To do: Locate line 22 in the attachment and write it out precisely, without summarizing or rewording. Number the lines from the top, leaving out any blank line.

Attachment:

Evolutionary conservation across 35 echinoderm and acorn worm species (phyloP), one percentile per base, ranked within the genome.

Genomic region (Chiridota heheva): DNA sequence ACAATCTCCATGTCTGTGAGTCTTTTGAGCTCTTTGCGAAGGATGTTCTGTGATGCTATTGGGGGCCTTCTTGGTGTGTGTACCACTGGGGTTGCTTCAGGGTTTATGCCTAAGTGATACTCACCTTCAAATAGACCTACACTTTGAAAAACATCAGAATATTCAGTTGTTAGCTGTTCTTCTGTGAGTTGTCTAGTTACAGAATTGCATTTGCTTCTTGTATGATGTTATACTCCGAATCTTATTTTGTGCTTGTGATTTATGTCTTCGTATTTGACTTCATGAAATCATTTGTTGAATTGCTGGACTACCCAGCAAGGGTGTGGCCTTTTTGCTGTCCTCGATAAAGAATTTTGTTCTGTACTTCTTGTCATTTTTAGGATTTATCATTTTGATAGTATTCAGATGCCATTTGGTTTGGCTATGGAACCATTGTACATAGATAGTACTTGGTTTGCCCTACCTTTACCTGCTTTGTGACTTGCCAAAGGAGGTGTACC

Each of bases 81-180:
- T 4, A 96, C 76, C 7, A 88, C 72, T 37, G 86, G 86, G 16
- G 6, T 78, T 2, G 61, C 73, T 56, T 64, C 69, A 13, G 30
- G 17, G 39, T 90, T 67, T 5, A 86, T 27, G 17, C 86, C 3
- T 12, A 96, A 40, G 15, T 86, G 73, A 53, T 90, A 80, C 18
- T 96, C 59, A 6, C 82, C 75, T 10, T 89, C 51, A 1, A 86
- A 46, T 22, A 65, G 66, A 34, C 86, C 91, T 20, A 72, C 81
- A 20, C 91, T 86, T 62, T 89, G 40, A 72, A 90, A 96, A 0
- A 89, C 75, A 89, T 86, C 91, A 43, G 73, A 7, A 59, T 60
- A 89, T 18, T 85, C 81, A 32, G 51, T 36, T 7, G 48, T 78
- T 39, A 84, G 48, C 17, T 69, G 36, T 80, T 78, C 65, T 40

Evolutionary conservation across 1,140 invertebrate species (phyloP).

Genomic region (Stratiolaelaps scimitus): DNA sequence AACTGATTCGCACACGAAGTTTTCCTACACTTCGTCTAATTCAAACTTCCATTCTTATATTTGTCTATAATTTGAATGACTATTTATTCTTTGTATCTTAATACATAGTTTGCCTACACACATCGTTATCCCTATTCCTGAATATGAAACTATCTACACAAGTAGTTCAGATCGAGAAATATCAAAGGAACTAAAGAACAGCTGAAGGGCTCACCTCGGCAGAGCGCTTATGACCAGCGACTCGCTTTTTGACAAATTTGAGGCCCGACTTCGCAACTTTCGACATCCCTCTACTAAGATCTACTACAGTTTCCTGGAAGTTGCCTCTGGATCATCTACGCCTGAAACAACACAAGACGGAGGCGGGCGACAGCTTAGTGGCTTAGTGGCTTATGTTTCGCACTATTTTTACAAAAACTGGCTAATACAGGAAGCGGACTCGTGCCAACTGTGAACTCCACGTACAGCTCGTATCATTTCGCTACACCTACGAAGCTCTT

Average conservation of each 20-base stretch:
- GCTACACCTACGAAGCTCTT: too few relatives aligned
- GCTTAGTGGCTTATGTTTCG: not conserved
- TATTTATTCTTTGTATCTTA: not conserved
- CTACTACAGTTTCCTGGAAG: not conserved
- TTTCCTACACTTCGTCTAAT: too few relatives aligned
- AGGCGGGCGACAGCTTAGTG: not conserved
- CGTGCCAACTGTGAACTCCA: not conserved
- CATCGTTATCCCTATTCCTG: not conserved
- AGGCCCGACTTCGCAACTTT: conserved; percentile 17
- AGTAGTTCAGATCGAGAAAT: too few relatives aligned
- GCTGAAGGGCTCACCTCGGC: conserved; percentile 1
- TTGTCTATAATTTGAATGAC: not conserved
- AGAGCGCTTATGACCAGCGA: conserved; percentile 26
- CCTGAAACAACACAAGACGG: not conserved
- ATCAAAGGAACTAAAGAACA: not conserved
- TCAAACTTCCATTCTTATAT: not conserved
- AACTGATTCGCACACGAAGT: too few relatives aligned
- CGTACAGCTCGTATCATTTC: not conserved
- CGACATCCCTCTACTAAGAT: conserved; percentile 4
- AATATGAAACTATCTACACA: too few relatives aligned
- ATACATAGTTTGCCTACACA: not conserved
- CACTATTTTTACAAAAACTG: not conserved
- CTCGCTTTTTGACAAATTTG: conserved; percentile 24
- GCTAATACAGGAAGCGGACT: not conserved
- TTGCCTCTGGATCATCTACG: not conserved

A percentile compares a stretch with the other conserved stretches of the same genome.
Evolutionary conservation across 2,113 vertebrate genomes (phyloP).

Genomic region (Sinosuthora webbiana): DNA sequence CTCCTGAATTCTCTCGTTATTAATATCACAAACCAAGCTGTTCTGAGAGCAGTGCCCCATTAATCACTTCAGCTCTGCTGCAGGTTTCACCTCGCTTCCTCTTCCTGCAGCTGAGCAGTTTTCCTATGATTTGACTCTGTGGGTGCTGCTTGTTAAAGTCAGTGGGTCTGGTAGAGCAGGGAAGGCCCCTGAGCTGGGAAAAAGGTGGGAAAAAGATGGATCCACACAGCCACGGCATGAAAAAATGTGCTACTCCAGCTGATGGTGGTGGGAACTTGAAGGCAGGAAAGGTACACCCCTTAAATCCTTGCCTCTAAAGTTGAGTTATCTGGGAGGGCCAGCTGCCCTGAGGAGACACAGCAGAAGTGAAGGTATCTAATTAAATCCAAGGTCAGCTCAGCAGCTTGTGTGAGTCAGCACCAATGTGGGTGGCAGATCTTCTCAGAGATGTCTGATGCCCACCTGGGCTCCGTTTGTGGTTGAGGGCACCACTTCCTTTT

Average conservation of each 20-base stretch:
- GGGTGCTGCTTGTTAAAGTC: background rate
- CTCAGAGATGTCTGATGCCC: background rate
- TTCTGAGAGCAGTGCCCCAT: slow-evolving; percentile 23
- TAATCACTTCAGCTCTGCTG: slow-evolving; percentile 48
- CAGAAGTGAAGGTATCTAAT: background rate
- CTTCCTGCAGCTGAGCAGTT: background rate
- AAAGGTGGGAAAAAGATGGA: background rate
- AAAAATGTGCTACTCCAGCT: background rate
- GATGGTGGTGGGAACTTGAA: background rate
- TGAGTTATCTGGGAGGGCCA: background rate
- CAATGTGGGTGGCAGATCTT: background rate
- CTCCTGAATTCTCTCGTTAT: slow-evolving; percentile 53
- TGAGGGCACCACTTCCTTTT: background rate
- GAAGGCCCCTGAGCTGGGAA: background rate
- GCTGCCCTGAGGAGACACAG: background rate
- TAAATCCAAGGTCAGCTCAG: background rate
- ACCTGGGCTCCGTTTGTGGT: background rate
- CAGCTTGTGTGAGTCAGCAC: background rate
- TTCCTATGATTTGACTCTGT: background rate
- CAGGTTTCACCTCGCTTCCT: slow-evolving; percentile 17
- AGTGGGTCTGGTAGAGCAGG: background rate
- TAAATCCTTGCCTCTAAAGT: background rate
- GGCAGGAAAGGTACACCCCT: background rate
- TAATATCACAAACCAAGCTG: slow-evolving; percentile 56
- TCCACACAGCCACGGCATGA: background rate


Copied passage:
- AGGCGGGCGACAGCTTAGTG: not conserved